CuriPow on 09/19/2023

Third World Liberation Front

In 1969, The Third World Liberation Front (TWLF), was a coalition formed with the Black Student Union, the Mexican American Student Committee, and the Native American Indian Association at UC Berkely. The TWLF lead a five-month strike on campus to demand a shift in admissions practices that mostly excluded nonwhite students and in the curriculum regarded as irrelevant to the lives of students of color.

CuriPow on 09/18/2023

Black Edison

Born in Columbus, Ohio, Granville T. Woods received little schooling as a young man and, in his early teens, took up a variety of jobs, including as a railroad engineer in a railroad machine shop, as an engineer on a British ship, in a steel mill, and as a railroad worker. From 1876 to 1878, Woods lived in New York City, taking courses in engineering and electricity—a subject that he realized, early on, held the key to the future.

CuriPow on 09/17/2023

Breaking Barriers

Jerimiah Haralson was born a slave near Columbus, Georgia, he was taken to Alabama and kept in bondage until 1865. After attaining his freedom, Haralson taught himself how to read and write. According to records he then became a farmer and a clergyman, a powerful orator and, debater. In 1870 he ran for Congress as an independent and defeated the Republican candidate.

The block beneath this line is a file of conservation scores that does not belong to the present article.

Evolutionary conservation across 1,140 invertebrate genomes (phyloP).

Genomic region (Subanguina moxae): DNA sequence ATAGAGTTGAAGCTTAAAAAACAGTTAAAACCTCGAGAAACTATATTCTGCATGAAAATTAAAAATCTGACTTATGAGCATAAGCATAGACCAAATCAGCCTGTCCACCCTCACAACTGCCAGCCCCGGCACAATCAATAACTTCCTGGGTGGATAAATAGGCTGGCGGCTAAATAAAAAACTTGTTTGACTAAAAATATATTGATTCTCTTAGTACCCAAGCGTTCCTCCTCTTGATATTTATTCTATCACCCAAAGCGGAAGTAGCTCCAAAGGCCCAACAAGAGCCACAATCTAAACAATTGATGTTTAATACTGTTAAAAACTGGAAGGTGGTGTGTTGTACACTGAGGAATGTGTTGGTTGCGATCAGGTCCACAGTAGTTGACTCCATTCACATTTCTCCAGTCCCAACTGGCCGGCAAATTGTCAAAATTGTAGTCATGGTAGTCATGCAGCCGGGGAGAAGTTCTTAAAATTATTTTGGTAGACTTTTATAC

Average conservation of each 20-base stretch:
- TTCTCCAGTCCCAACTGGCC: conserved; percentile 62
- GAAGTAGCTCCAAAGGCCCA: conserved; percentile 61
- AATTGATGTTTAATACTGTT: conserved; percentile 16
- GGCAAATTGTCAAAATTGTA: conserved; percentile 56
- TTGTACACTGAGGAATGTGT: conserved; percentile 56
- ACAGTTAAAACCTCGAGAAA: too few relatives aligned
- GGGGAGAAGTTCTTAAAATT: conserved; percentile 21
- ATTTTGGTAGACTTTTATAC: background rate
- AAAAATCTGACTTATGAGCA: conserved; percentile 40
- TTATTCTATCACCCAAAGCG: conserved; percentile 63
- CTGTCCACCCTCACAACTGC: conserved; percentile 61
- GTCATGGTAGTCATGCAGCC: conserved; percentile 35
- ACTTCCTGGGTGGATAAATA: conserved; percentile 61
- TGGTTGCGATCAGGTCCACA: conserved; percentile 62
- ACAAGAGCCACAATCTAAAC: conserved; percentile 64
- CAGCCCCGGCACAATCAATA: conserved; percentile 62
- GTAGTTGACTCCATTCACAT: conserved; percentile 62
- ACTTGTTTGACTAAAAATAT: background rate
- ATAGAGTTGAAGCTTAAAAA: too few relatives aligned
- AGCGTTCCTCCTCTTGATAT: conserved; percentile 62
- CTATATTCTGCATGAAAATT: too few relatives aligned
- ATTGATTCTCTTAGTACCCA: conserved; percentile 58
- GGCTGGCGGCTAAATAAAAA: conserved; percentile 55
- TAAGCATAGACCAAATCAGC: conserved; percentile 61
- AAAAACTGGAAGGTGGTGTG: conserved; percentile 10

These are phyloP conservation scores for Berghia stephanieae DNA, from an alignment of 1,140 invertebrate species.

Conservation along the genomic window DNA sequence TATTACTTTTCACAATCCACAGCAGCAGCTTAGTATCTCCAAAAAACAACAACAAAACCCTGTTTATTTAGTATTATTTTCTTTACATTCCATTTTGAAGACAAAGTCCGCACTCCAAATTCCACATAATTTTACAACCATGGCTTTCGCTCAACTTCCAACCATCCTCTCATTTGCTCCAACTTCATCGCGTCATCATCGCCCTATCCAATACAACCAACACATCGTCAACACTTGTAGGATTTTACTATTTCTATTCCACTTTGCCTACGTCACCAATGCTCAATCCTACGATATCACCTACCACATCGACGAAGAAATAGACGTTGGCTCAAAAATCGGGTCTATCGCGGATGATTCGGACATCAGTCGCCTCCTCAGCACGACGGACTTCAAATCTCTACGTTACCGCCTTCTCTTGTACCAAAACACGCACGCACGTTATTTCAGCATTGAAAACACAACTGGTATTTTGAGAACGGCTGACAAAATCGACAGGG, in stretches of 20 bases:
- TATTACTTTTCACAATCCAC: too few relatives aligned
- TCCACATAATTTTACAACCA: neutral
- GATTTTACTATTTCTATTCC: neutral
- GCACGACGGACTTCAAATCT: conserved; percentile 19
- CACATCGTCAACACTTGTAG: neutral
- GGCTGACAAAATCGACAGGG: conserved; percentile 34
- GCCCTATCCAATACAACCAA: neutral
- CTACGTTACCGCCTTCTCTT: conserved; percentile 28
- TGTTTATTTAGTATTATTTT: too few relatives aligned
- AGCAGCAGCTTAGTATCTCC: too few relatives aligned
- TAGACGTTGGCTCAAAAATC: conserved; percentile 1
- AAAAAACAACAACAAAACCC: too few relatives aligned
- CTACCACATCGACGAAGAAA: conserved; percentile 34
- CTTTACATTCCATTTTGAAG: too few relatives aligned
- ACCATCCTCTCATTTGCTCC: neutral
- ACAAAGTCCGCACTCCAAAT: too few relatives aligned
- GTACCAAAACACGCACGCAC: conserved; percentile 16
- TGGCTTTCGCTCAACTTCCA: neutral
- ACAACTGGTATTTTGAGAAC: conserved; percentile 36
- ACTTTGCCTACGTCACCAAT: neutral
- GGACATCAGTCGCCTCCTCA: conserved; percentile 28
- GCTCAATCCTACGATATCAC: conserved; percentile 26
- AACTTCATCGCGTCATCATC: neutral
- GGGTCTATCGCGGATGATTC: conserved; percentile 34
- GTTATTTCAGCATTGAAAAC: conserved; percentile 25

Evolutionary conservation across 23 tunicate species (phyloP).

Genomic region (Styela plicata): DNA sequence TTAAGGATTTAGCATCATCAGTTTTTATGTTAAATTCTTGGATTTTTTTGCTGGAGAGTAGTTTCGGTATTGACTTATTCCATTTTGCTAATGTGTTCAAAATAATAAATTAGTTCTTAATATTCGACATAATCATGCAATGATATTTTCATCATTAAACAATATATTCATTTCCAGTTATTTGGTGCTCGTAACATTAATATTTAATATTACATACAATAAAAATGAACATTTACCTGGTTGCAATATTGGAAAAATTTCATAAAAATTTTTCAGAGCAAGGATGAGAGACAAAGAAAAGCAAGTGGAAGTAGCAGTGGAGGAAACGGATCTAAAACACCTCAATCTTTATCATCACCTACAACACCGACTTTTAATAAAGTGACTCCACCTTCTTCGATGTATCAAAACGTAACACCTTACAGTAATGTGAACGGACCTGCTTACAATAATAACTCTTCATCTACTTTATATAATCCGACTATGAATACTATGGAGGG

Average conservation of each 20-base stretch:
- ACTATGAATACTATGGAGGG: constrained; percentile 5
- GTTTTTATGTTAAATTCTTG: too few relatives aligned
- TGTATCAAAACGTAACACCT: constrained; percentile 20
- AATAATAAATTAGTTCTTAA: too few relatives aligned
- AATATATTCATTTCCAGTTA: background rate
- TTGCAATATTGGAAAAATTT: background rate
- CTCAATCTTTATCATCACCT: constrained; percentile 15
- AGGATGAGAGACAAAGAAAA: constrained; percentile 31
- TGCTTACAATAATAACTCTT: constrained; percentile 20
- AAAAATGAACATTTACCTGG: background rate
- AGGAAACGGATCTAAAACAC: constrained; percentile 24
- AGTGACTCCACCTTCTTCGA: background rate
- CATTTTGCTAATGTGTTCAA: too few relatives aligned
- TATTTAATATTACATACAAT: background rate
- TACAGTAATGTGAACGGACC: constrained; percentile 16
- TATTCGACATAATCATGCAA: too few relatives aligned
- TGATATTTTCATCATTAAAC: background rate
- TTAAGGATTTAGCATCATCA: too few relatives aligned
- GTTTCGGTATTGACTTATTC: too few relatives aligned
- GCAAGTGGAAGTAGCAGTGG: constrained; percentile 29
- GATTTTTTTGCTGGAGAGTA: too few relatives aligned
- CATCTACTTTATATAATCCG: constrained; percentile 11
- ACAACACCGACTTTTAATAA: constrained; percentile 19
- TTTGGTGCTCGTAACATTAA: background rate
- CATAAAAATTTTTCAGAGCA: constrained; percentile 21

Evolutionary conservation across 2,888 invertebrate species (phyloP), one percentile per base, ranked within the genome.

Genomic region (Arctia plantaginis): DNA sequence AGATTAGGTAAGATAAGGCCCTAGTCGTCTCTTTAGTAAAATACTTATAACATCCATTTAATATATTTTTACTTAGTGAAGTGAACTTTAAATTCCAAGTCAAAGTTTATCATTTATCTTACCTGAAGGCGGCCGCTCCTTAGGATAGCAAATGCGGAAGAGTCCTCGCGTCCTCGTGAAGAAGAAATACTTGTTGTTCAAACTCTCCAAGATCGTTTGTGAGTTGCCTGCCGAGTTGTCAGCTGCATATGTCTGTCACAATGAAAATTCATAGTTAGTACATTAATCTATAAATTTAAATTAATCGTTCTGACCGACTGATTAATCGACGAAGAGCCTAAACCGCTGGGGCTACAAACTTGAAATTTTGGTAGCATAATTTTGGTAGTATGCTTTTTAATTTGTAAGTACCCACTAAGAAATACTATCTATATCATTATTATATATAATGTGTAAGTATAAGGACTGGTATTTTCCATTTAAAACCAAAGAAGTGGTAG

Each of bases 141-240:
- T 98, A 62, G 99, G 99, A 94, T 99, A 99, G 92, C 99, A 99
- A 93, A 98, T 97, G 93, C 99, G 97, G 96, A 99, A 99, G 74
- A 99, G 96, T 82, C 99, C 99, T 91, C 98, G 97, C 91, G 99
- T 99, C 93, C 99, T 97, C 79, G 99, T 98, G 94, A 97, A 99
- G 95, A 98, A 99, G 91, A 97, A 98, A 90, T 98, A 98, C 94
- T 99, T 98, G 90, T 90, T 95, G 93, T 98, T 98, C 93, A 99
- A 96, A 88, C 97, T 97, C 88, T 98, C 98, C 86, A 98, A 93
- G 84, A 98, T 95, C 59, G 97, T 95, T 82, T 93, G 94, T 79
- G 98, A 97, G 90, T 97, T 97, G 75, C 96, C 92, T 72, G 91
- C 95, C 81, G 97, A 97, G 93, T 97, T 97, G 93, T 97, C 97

CuriPow on 09/16/2023

Ahead of Her Time

Yuri Kochiyama was a tireless political activist who dedicated her life to contributing to social change through her participation in social justice and human rights movements.

CuriPow on 09/15/2023

The Few, The Proud

In 1942 black Marines were first enlisted but were placed on inactive status until the Marines could build a training-size unit in segregated facilities at Montford Point (thus were called the Montford Pointers), a training reservation at Marine Barracks, New River, NC (later named Camp Lejune). When training began for the first black contingent, the 51st Defense Battalion, Howard P. Perry was the first person to report on that day.

CuriPow on 09/14/2023

The Forgotten Samurai

Yasuke (1555 - 1590) was Japan's first samurai of black African origin. Yasuke’s origins are shrouded in mystery. He was probably born between 1555 and 1566, but even that is not certain. Historians are not even sure of the origin of his name, though it is most likely the Japanese form of his original name. According to one source, he may have been a Makua from Mozambique. It has also been suggested that he was from Angola or Ethiopia. Additionally, he may have been a European-born slave from Portugal.

CuriPow on 09/13/2023